Boeing Co on Sunday called for the grounding of 128 of its 777 planes around the world as US regulators investigated a United Airlines Holdings Inc flight whose engine caught fire and fell apart over a suburban city.
United and Japan’s two main airlines confirmed they had already suspended operations of 56 planes fitted with the same engine that fell apart mid-flight over Colorado on Saturday.
The US National Transportation and Safety Board (NTSB) is also investigating the incident, in which no one was hurt.
Photo: EPA-EFE / Hayden Smith
Boeing said similarly fitted planes should be taken out of service until the US Federal Aviation Authority (FAA) had determined an inspection procedure.
“While the NTSB investigation is ongoing, we recommended suspending operations of the 69 in-service and 59 in-storage 777 aircraft powered by Pratt & Whitney 4000-112 engines,” the company said.
Japan Airlines Co (JAL) and All Nippon Airways Co said they had respectively grounded 13 and 19 planes using PW4000 engines, but had avoided flight cancelations by using other aircraft.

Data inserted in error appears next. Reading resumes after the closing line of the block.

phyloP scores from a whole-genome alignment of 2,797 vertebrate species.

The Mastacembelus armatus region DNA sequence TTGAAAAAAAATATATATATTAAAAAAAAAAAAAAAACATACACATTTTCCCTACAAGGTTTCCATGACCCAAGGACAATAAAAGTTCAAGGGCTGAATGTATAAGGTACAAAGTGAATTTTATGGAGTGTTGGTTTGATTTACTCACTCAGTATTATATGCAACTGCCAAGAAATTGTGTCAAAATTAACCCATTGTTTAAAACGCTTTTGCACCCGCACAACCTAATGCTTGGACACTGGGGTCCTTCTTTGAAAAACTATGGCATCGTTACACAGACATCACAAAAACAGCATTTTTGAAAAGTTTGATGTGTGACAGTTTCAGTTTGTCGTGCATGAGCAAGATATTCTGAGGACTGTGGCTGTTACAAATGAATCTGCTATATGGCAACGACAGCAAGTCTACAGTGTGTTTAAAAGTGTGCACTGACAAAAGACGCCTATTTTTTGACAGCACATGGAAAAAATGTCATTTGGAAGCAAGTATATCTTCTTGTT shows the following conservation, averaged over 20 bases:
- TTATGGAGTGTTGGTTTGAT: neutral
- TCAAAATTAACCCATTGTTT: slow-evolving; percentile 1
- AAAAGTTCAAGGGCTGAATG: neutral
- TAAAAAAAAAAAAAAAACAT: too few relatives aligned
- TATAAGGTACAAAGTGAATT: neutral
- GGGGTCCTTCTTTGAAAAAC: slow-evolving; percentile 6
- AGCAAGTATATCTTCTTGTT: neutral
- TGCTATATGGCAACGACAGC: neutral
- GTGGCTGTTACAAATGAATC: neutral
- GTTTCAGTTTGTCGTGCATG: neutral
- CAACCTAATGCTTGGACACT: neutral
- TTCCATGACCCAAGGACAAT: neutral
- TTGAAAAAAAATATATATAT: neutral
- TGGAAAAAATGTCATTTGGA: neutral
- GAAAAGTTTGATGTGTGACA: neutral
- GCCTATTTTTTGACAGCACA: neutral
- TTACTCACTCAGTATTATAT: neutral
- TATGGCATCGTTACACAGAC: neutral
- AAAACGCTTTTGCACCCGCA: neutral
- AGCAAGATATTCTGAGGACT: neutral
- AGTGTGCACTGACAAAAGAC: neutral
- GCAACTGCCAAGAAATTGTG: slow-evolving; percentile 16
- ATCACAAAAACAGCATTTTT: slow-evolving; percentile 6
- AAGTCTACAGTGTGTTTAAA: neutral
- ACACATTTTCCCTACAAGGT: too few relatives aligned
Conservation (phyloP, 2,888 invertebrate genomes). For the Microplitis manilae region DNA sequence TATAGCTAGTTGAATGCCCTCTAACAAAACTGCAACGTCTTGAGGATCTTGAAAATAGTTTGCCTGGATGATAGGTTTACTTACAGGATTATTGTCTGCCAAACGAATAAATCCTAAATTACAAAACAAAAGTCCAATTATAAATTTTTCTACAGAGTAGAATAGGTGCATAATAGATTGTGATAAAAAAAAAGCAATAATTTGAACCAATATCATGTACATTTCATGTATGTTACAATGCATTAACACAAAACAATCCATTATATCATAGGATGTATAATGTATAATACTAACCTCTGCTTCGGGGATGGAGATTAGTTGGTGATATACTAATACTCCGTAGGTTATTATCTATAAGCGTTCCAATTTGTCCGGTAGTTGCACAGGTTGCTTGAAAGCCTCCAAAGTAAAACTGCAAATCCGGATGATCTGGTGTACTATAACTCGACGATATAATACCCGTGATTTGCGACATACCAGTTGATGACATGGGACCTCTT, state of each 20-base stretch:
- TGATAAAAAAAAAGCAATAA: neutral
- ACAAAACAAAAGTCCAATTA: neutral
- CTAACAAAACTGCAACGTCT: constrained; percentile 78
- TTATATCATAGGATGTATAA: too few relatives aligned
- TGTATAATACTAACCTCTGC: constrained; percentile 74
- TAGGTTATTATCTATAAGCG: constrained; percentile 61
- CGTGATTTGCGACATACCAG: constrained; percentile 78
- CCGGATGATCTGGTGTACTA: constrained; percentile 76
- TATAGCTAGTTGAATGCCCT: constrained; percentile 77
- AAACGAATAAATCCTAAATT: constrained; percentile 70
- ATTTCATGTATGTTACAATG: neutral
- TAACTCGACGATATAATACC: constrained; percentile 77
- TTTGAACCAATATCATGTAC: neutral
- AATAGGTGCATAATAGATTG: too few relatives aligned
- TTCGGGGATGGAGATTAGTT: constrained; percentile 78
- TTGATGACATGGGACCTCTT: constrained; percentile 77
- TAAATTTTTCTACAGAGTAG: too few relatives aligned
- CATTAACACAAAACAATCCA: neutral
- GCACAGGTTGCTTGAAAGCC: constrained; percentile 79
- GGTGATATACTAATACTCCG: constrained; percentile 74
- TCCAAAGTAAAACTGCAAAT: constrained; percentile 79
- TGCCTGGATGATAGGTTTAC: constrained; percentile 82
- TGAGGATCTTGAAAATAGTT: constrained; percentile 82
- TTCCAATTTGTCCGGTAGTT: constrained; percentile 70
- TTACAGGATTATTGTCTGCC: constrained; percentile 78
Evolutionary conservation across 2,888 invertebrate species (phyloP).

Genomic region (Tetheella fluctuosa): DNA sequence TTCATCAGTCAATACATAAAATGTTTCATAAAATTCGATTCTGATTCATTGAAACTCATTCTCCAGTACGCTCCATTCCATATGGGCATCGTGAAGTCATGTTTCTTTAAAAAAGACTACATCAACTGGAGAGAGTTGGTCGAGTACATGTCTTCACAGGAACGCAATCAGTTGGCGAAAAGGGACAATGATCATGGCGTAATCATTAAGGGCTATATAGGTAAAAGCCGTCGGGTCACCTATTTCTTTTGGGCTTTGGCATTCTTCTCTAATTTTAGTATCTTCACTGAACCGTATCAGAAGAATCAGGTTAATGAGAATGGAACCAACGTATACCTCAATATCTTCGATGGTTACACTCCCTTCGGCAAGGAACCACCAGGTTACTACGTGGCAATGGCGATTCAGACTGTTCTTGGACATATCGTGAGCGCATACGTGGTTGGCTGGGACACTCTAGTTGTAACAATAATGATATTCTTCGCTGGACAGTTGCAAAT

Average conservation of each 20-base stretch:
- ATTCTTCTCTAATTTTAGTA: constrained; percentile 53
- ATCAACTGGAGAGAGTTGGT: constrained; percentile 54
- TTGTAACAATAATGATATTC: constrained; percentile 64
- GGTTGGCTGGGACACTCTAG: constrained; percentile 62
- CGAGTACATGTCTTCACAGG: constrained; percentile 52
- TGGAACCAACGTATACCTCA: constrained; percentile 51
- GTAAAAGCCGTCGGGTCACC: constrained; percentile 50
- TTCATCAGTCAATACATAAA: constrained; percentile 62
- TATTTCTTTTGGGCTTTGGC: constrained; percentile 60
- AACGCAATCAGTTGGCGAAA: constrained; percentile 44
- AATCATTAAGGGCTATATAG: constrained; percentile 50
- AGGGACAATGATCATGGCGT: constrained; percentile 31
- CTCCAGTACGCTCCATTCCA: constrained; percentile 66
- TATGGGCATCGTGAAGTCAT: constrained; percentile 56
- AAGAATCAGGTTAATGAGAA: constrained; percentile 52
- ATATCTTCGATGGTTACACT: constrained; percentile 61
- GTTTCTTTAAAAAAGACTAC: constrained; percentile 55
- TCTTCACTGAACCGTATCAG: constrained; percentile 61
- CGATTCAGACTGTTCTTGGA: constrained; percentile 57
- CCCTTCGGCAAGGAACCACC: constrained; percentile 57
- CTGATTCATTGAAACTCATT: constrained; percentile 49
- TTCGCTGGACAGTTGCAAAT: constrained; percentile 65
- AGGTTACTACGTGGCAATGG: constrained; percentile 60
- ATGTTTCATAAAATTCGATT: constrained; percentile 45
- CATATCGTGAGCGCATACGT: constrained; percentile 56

The Japanese Ministry of Land, Infrastructure, Transport and Tourism said it had ordered stricter inspections of the engine after a JAL 777 plane flying from Haneda to Naha experienced trouble with “an engine in the same family” in December.
United said it had voluntarily removed 24 Boeing 777 planes from service and expected “only a small number of customers to be inconvenienced.”
The FAA had earlier ordered extra inspections of some passenger jets.
FAA Administrator Steve Dickson said he had consulted with experts and that some airplanes would “likely” be removed from service.
“I have directed them to issue an Emergency Airworthiness Directive that would require immediate or stepped-up inspections of Boeing 777 airplanes equipped with certain Pratt & Whitney PW4000 engines,” he said in a statement.
Dickson said that a preliminary safety data review pointed to a need for additional checks of the jet engine’s fan blades, which were unique to the engine model and only used on 777 planes.
FAA officials were meeting with Pratt & Whitney and Boeing representatives on Sunday evening, he added.
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